5 tips for easing the transition to in-person back to school
Posted: August 09, 2021 | Word Count: 873
As most working American parents and students prepare to return to in-person work and school, after a year plus of remote work and virtual learning, it begs the question for parents: How prepared are you to handle not only back to school, but also back to after school?
The impact felt from COVID-19 — whether it was a change in family dynamics of a parent or caretaker’s health, employment status or housing situation — were profound. This past year, youth were faced with limited peer and leader interactions due to virtual schooling, restricted extracurricular opportunities and minimal socialization.
According to a survey conducted by Boys & Girls Clubs of America, 75% of parents report that after-school time actually causes as much or more stress than in-school time. On top of that, layer the emotional impact of COVID-19 and it makes for a nerve-wracking start to the school year.
As we look to return to in-person learning, it’s imperative that we understand the social and emotional development associated with the 2021-2022 school year. Boys & Girls Clubs of America, an expert in youth development, is determined to send kids and teens back to school better than ever and offers these tips to help take the stress out of back-to-school season for parents this year.
Emphasize the importance of emotional development
Thanks to a multi-year partnership with Kohl’s, Boys & Girls Clubs of America is implementing programming at Clubs nationwide to promote and empower social and emotional development. After a stressful school day, kids and teens need mentors and trusted adults they can turn to in order to feel supported and better learn to cope with any challenges that may have come up during the day. Working parents aren’t always readily available right after school to talk to their child, so utilizing affordable after-school programs can alleviate stress for parents, knowing their child is with trained, trusted adults and mentors.
Create a safe space
Each day 11 million children and teens leave school with no place to go, increasing their risk of being unsupervised, unguided and unsafe in communities across the country, according to a 2014 Afterschool Alliance study. And, since juvenile crime escalates during the hours of 3-7 p.m. according to the U.S. Department of Justice, parents have cause for concern about how their children spend their time during these critical hours. Parents can stay focused at work and have peace of mind that their kids are safe and on a path to success when they know their child has arrangements for supervised, after-school care with trustworthy adult leaders.
Get active, get healthy
Increased screen time, more snacking and fewer outdoor activities among kids and teens became prevalent during the pandemic. In 2017-2018, obesity affected 14.4 million children and adolescents between the ages of two to 19 years old, according to the Centers for Disease Control and Prevention. Fast forward to 2021 and pediatricians aren’t yet clear on how the pandemic has influenced the prevalence of obesity among kids. However, many note they’ve seen an increase in body mass index (BMI) among children. Physical activity and nutrition education are paramount now more than ever. After-school time offers the chance for young people to take part in sports and fitness activities that not only burn off pent-up energy but allow youth to build their self-esteem, reduce anxiety and learn good sportsmanship. Also, having kids help with snack or dinner preparation not only offers an extra hand in the kitchen but also teaches healthy cooking and eating habits.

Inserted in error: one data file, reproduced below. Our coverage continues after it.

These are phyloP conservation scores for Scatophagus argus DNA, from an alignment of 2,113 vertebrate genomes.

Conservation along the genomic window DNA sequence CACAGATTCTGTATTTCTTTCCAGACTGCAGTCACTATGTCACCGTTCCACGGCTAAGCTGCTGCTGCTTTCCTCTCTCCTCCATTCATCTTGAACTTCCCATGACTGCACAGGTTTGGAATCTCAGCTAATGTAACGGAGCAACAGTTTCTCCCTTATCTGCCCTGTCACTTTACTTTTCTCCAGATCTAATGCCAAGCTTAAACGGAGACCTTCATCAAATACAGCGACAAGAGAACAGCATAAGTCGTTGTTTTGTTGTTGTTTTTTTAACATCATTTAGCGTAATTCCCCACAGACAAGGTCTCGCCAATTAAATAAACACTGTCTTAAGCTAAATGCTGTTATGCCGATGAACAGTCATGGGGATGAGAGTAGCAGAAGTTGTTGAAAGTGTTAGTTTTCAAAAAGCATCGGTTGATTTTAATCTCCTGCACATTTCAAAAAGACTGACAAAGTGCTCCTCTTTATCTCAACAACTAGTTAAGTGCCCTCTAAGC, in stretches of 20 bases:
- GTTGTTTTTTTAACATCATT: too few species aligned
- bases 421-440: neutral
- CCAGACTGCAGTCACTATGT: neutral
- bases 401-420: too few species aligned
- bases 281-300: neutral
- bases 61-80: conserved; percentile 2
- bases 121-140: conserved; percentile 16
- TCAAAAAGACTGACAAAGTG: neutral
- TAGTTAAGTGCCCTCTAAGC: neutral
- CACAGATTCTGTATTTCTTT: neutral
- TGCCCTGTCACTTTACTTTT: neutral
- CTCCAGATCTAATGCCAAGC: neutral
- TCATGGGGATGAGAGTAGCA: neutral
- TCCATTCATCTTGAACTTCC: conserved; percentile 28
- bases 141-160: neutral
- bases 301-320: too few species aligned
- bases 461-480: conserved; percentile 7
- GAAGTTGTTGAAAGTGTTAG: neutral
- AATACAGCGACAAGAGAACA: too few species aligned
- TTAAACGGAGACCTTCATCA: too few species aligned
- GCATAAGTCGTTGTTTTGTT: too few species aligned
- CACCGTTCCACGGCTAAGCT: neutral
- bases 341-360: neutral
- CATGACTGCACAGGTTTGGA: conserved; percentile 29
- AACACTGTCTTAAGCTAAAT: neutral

Plan for consistent homework time
The pandemic-related learning loss is a huge stress for many parents. As parents and their children prepare to catch up after a year of virtual learning, keeping up with homework is a priority. According to Boys & Girls Clubs of America’s survey, nearly 60% of parents find it difficult to ensure their children are on a path to a successful school year. By making and sticking to a plan for how and when to tackle homework each day, parents and kids can make the most of after-school time. Whether it’s at home with support from a parent or guardian, at a tutoring facility or at a community organization with academic programming, such as a local Boys & Girls Club, setting aside a specific time and place for homework will avoid headaches for parents and children alike.
Focus on safe socializing
After more than a year of virtual learning, children and teens are itching to be with their friends again. Alternatively, some may also have some social anxiety when it comes to larger group settings. Either way, after-school time provides an opportunity for youth to interact with friends, build relationships, reengage with peer relationships and work on their social skills. Ensure your kids and teens have a balanced after-school routine that consists of time spent working on academics and time with friends.
Boys & Girls Clubs of America developed these tips based on the successful programs offered at their 4,700+ Clubs nationwide and supported by national partners like Kohl’s. However, any parent or caregiver looking to help their kids during the transition from virtual to in-person learning is encouraged to use these insights as a guide for a successful back-to-school season.